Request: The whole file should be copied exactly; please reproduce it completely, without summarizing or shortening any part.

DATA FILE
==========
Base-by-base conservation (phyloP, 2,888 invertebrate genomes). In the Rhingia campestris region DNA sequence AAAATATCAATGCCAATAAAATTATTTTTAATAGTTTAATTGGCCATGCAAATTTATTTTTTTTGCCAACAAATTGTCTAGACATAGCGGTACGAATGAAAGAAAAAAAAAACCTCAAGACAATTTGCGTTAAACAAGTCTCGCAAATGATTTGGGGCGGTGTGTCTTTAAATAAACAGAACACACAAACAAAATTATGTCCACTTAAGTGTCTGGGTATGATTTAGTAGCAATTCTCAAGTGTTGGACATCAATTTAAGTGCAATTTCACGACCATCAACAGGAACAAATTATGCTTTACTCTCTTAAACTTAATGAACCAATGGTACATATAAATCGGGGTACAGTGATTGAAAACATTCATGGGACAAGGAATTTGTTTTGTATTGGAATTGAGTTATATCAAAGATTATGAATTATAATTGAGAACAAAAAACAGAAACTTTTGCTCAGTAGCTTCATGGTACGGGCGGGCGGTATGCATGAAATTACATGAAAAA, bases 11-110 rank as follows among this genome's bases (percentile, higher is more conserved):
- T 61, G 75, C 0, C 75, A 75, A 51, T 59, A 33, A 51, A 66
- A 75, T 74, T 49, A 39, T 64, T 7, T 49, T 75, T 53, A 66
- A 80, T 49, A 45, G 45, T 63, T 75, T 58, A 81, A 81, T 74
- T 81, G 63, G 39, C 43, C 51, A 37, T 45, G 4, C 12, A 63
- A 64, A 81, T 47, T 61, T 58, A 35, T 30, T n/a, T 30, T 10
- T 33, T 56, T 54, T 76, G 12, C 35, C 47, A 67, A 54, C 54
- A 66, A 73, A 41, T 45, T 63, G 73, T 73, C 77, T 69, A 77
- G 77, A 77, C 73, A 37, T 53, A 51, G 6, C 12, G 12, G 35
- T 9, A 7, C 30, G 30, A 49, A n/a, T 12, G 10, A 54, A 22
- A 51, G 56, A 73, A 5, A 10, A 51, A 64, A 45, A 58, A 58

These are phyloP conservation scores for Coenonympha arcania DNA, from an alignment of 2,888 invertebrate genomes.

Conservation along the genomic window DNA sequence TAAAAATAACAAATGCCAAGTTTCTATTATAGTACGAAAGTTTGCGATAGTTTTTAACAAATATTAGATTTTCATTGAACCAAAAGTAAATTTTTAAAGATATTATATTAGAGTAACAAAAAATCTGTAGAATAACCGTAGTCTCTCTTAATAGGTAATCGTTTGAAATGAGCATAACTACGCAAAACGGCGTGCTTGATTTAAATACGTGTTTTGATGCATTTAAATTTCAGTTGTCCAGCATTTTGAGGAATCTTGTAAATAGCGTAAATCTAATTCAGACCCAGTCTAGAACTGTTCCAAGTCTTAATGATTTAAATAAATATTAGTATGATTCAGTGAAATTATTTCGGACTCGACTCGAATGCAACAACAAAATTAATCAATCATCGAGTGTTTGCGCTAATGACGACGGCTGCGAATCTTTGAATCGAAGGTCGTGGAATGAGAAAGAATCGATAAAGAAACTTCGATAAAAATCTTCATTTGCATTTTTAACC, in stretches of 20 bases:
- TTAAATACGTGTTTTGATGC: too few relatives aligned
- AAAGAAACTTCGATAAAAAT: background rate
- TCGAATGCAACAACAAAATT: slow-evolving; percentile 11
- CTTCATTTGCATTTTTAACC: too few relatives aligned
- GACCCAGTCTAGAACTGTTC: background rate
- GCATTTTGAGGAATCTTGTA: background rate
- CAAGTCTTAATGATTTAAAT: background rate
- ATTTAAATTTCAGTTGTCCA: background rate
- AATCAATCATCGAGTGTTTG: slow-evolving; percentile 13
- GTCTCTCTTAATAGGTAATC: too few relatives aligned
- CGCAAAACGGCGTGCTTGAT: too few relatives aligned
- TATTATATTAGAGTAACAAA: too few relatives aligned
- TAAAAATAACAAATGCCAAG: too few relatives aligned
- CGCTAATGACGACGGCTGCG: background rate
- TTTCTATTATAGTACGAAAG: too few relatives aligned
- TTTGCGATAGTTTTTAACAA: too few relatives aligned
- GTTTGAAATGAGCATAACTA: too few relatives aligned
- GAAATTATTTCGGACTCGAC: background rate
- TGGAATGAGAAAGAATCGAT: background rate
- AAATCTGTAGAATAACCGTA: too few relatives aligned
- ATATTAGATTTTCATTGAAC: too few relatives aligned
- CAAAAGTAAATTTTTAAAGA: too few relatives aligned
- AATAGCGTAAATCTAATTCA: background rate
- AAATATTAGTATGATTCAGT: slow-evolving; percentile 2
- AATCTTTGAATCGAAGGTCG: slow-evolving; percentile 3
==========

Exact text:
Base-by-base conservation (phyloP, 2,888 invertebrate genomes). In the Rhingia campestris region DNA sequence AAAATATCAATGCCAATAAAATTATTTTTAATAGTTTAATTGGCCATGCAAATTTATTTTTTTTGCCAACAAATTGTCTAGACATAGCGGTACGAATGAAAGAAAAAAAAAACCTCAAGACAATTTGCGTTAAACAAGTCTCGCAAATGATTTGGGGCGGTGTGTCTTTAAATAAACAGAACACACAAACAAAATTATGTCCACTTAAGTGTCTGGGTATGATTTAGTAGCAATTCTCAAGTGTTGGACATCAATTTAAGTGCAATTTCACGACCATCAACAGGAACAAATTATGCTTTACTCTCTTAAACTTAATGAACCAATGGTACATATAAATCGGGGTACAGTGATTGAAAACATTCATGGGACAAGGAATTTGTTTTGTATTGGAATTGAGTTATATCAAAGATTATGAATTATAATTGAGAACAAAAAACAGAAACTTTTGCTCAGTAGCTTCATGGTACGGGCGGGCGGTATGCATGAAATTACATGAAAAA, bases 11-110 rank as follows among this genome's bases (percentile, higher is more conserved):
- T 61, G 75, C 0, C 75, A 75, A 51, T 59, A 33, A 51, A 66
- A 75, T 74, T 49, A 39, T 64, T 7, T 49, T 75, T 53, A 66
- A 80, T 49, A 45, G 45, T 63, T 75, T 58, A 81, A 81, T 74
- T 81, G 63, G 39, C 43, C 51, A 37, T 45, G 4, C 12, A 63
- A 64, A 81, T 47, T 61, T 58, A 35, T 30, T n/a, T 30, T 10
- T 33, T 56, T 54, T 76, G 12, C 35, C 47, A 67, A 54, C 54
- A 66, A 73, A 41, T 45, T 63, G 73, T 73, C 77, T 69, A 77
- G 77, A 77, C 73, A 37, T 53, A 51, G 6, C 12, G 12, G 35
- T 9, A 7, C 30, G 30, A 49, A n/a, T 12, G 10, A 54, A 22
- A 51, G 56, A 73, A 5, A 10, A 51, A 64, A 45, A 58, A 58

These are phyloP conservation scores for Coenonympha arcania DNA, from an alignment of 2,888 invertebrate genomes.

Conservation along the genomic window DNA sequence TAAAAATAACAAATGCCAAGTTTCTATTATAGTACGAAAGTTTGCGATAGTTTTTAACAAATATTAGATTTTCATTGAACCAAAAGTAAATTTTTAAAGATATTATATTAGAGTAACAAAAAATCTGTAGAATAACCGTAGTCTCTCTTAATAGGTAATCGTTTGAAATGAGCATAACTACGCAAAACGGCGTGCTTGATTTAAATACGTGTTTTGATGCATTTAAATTTCAGTTGTCCAGCATTTTGAGGAATCTTGTAAATAGCGTAAATCTAATTCAGACCCAGTCTAGAACTGTTCCAAGTCTTAATGATTTAAATAAATATTAGTATGATTCAGTGAAATTATTTCGGACTCGACTCGAATGCAACAACAAAATTAATCAATCATCGAGTGTTTGCGCTAATGACGACGGCTGCGAATCTTTGAATCGAAGGTCGTGGAATGAGAAAGAATCGATAAAGAAACTTCGATAAAAATCTTCATTTGCATTTTTAACC, in stretches of 20 bases:
- TTAAATACGTGTTTTGATGC: too few relatives aligned
- AAAGAAACTTCGATAAAAAT: background rate
- TCGAATGCAACAACAAAATT: slow-evolving; percentile 11
- CTTCATTTGCATTTTTAACC: too few relatives aligned
- GACCCAGTCTAGAACTGTTC: background rate
- GCATTTTGAGGAATCTTGTA: background rate
- CAAGTCTTAATGATTTAAAT: background rate
- ATTTAAATTTCAGTTGTCCA: background rate
- AATCAATCATCGAGTGTTTG: slow-evolving; percentile 13
- GTCTCTCTTAATAGGTAATC: too few relatives aligned
- CGCAAAACGGCGTGCTTGAT: too few relatives aligned
- TATTATATTAGAGTAACAAA: too few relatives aligned
- TAAAAATAACAAATGCCAAG: too few relatives aligned
- CGCTAATGACGACGGCTGCG: background rate
- TTTCTATTATAGTACGAAAG: too few relatives aligned
- TTTGCGATAGTTTTTAACAA: too few relatives aligned
- GTTTGAAATGAGCATAACTA: too few relatives aligned
- GAAATTATTTCGGACTCGAC: background rate
- TGGAATGAGAAAGAATCGAT: background rate
- AAATCTGTAGAATAACCGTA: too few relatives aligned
- ATATTAGATTTTCATTGAAC: too few relatives aligned
- CAAAAGTAAATTTTTAAAGA: too few relatives aligned
- AATAGCGTAAATCTAATTCA: background rate
- AAATATTAGTATGATTCAGT: slow-evolving; percentile 2
- AATCTTTGAATCGAAGGTCG: slow-evolving; percentile 3